In-person networking will pretty much be the same experience we are used to… except for talking with masks and maintaining physical distancing. I saw a picture floating around twitter that had three color coded bands for attendees to wear- one for people who are comfortable with handshakes and hugs, one for people who will socialize but no physical touch and another for people really trying to keep their distance. I love it as it helps everyone to respect each other’s boundaries and comfort levels while still being able to create meaningful connections. Virtual networking on the other hand can seem like a challenge, but with the right process it comes with ease. My MPI WestField chapter hosts a virtual networking lunch monthly using zoom breakout rooms. The meeting is for an hour with a 5-10 minute group topic discussion then breaks into smaller sessions 2-4ppl twice. That way the group gets to personally meet 6 people during the hour. When planning your virtual conference, schedule multiple networking sessions to give your attendees the chance to meet as many people as they can in a successful and structured way. The webcam lounge discussed above can also be used for networking between both attendee groups.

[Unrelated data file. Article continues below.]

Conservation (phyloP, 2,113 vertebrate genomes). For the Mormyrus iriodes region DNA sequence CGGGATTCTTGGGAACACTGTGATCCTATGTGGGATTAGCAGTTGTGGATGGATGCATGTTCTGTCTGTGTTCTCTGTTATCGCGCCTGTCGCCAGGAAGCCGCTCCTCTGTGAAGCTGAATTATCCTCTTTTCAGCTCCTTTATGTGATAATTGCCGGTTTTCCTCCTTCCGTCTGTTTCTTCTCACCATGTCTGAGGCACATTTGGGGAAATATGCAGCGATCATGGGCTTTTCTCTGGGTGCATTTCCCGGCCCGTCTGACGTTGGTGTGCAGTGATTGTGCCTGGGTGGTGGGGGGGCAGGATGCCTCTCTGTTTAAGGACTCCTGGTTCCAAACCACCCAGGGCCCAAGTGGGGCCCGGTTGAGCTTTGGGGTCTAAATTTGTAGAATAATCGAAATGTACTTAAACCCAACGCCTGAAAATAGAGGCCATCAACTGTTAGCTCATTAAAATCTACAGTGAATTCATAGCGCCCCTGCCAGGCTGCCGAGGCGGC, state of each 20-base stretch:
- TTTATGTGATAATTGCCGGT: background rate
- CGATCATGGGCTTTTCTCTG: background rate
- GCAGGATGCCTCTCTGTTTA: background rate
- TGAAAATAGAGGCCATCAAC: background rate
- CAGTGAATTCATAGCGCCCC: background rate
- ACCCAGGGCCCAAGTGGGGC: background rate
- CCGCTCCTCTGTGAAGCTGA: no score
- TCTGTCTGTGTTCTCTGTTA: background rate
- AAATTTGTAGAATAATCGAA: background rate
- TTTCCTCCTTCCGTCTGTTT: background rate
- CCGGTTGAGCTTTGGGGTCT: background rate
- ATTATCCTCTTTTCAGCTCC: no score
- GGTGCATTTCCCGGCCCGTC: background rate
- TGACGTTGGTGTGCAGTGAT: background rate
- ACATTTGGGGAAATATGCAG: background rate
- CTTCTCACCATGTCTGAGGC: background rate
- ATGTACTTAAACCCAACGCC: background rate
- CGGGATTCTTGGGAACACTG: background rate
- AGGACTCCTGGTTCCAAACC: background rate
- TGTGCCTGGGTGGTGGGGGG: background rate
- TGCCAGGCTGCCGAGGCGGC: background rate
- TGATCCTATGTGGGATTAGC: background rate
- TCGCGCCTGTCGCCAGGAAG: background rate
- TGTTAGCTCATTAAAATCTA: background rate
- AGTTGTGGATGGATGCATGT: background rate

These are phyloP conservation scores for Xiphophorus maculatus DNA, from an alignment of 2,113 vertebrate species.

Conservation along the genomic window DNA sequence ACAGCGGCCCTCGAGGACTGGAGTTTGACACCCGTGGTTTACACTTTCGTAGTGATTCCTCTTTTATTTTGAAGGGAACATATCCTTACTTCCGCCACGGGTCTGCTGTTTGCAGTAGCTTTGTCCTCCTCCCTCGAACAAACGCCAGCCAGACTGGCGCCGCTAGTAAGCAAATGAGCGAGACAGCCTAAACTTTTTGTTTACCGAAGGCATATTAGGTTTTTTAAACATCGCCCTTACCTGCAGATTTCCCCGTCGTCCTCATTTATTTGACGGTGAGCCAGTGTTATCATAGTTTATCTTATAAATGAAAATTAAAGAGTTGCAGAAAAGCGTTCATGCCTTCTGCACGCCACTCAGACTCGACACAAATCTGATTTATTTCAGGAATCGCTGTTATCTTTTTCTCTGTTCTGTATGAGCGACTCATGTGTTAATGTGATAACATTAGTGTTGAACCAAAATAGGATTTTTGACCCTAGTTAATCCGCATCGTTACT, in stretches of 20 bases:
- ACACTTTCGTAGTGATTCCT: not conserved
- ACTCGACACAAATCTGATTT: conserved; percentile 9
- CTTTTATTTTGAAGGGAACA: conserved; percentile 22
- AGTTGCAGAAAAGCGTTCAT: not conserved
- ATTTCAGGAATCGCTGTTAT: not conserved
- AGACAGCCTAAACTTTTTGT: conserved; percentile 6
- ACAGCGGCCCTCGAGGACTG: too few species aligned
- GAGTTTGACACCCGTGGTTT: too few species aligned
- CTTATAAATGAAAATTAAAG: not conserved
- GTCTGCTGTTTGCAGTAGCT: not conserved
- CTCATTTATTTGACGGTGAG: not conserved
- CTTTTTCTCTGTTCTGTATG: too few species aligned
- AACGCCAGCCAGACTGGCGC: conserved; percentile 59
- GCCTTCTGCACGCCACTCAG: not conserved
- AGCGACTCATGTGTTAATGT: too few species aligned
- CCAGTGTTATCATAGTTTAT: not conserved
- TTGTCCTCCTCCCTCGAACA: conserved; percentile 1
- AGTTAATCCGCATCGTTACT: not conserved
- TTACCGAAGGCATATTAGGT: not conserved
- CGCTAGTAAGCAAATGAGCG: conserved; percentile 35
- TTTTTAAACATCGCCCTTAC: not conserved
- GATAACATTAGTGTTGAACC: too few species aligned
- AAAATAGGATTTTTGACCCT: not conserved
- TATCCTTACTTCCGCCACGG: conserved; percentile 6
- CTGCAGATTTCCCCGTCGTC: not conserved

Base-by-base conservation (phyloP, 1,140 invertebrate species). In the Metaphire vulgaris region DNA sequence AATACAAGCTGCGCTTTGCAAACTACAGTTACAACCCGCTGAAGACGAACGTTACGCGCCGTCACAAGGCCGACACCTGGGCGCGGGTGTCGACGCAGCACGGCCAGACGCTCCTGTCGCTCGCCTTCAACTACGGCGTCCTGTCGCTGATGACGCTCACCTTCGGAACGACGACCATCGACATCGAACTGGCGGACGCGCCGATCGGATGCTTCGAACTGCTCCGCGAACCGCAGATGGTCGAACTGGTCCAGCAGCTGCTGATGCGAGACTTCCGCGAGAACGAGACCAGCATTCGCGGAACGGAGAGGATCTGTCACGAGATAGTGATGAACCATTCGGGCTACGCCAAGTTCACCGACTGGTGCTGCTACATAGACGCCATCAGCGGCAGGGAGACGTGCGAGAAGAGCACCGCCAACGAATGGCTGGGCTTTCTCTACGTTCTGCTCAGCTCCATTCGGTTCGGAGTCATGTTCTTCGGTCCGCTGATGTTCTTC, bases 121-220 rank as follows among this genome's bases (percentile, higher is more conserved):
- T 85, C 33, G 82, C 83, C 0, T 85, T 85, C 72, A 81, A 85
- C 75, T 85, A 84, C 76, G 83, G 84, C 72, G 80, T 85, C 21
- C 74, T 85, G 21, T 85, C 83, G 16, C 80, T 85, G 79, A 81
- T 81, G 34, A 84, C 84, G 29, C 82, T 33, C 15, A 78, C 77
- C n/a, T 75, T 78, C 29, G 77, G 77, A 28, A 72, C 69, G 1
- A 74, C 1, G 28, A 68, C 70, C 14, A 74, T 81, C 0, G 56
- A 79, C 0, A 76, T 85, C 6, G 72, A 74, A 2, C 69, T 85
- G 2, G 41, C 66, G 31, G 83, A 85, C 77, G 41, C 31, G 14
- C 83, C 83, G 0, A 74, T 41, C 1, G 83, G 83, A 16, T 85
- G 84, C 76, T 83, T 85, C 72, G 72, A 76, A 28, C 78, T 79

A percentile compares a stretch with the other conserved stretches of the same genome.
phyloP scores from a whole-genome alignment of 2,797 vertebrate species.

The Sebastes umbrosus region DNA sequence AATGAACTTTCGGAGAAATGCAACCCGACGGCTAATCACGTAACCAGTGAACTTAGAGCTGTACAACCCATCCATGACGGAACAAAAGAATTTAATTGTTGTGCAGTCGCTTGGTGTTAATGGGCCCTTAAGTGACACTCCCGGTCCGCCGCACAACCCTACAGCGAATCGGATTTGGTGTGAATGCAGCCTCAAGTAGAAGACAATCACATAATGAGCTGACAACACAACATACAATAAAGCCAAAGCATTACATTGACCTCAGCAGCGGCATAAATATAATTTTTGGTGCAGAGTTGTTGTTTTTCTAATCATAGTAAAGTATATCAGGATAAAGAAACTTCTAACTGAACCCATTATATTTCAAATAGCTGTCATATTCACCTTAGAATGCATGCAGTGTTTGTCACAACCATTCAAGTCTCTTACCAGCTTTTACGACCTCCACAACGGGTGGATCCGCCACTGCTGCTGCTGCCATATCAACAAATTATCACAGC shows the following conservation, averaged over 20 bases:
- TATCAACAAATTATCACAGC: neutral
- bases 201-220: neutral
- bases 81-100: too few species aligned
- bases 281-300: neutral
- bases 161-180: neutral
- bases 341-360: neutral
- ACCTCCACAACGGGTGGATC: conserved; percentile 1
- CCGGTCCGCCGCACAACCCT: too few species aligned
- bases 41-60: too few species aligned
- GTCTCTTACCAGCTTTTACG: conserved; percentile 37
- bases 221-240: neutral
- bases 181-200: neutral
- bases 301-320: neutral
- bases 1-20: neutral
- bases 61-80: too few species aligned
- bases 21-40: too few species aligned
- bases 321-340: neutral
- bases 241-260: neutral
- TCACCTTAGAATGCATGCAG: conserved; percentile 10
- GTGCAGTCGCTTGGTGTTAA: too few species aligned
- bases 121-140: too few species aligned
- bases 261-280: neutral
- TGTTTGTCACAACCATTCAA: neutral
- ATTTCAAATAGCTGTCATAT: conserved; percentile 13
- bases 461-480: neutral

Sessions & Fitness